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While the tide might be turning on the use of infographics by journalists or bloggers , we can imagine they’re still pretty popular among social media users. Especially when the topic of the infographic is you. With the new Facebook-powered app, GetAbout.me , you can generate three pretty cool infographics about you and your social network entourage. To get started, the first thing you’ll have to do is grant the app access to your Facebook profile.
Participatory culture is a neologism in reference of, but opposite to a Consumer culture — in other words a culture in which private persons (the public) do not act as consumers only, but also as contributors or producers ( prosumers ). The term is most often applied to the production or creation of some type of published media . Recent advances in technologies (mostly personal computers and the Internet ) have enabled private persons to create and publish such media, usually through the Internet. This new culture as it relates to the Internet has been described as Web 2.0 . In participatory culture "young people creatively respond to a plethora of electronic signals and cultural commodities in ways that surprise their makers, finding meanings and identities never meant to be there and defying simple nostrums that bewail the manipulation or passivity of “consumers.” [ 1 ]
April 16, 2012
There seems to be a commercial market emerging around the idea of automizing the creation of infographics. Toronto based start-up vizualize.me [vizualize.me] is currently developing an online application that can automatically translate any online LinkedIn profile into an online infographic. In particular, the new service aims to overcome the issue of reading overly long or highly complex resumes by showing the same information in a more readable and attractive way. The start-up has been coding the online application only since the last 2 months, and is currently still in private beta. First peeks behind the beta service show how this can become particularly useful for those that like to change jobs often, have a high amount of skills or know quite a lot of languages (unfortunately, my current own resume is not that compelling).
Here at MyCorporation we have recently been playing the hiring game.
Even if you never connect your Facebook account to a single app, dozens of them may still have access to your profile information via your Facebook friends. When your Facebook friends connect new apps, the list of permissions they approve can include access to not just their own information, but also specific information from your profile — including your birthday, status updates, photos, hometown, current city and app activity. Facebook won't share information with your friends' apps that you haven't shared with your friends, and you can control which information friends' apps can access through a privacy settings page. But some Facebook users don't realize they're sharing information with app developers this way, or that they can control it.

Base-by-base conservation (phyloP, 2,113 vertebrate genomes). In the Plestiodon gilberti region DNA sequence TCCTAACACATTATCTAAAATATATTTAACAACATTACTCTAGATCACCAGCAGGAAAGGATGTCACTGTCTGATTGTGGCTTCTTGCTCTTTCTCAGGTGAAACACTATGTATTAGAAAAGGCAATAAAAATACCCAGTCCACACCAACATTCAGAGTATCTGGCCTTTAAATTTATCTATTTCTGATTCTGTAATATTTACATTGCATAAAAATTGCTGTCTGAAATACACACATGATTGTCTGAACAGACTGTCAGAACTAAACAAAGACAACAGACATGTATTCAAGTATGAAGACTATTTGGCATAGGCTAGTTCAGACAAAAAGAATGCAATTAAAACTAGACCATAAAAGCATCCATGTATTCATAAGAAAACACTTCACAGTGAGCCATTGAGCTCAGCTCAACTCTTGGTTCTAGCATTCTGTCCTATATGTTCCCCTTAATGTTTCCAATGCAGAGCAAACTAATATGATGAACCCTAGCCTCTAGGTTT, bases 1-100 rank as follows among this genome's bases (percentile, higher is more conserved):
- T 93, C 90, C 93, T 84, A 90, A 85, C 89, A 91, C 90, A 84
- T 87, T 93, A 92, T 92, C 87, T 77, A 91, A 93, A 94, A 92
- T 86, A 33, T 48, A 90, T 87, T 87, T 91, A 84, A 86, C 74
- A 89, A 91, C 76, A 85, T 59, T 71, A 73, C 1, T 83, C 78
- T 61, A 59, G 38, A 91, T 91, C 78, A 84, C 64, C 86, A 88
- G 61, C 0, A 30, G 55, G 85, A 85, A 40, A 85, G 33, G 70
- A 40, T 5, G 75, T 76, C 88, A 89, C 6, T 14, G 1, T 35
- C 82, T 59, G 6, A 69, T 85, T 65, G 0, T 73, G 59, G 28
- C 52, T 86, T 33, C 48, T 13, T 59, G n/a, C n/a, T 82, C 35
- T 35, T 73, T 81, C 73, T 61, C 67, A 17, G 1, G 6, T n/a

Intel , which has catered to Facebook and Twitter users' inherent narcissism before, is giving you a new tool for digital navel-gazing: an infographic that's all about you. The chipmaker's new " What About Me? " app culls info from your Facebook, Twitter and YouTube profiles to crank out a data visualization of your composite social media profile. For instance, there's a graphic that looks like a flower that tracks your interests based on what you tweet and write status updates about. There's also a record of your most popular post ever and your most popular pic, your ratio of self-created updates vs. found information and "likes."
Follow the Hash Tag [followthehashtag.com] by Madrid-based communication design office DNOiSE is a viral advertising tool, but also a live visualization of popular Tweet topics. The visualization can be filtered for specific keywords, retweets or even unique Twitter users, including several other parameters (such as the minimum or maximum number of times a user needs to mention the keyword to be selected). The result then becomes a large clickable bubble graph accompanied with several Twitter frequency statistics, in which each user is being represented as a unique bubble of which the size depends on the number of appropriate tweets.
This is a picture of the world, as connected by Twitter, created by Eric Fischer. It shows where people travel--and, what’s more, who they communicate with all around the world. Thus, in one map, you can see where people’s physical communities are, and their virtual ones as well.
Disconnect, the team behind privacy extensions like Facebook, Twitter, and Google Disconnect , has traditionally focused on stopping sites from sending your data back to social networks and other collection entities. These sites, however, aren't the only ones getting information from your browsing, and a new Disconnect tool, "Collusion for Chrome," will chart a map of where exactly your clicks are going. That name ought to sound familiar — it's the same as an experimental Firefox extension that Mozilla created several weeks ago.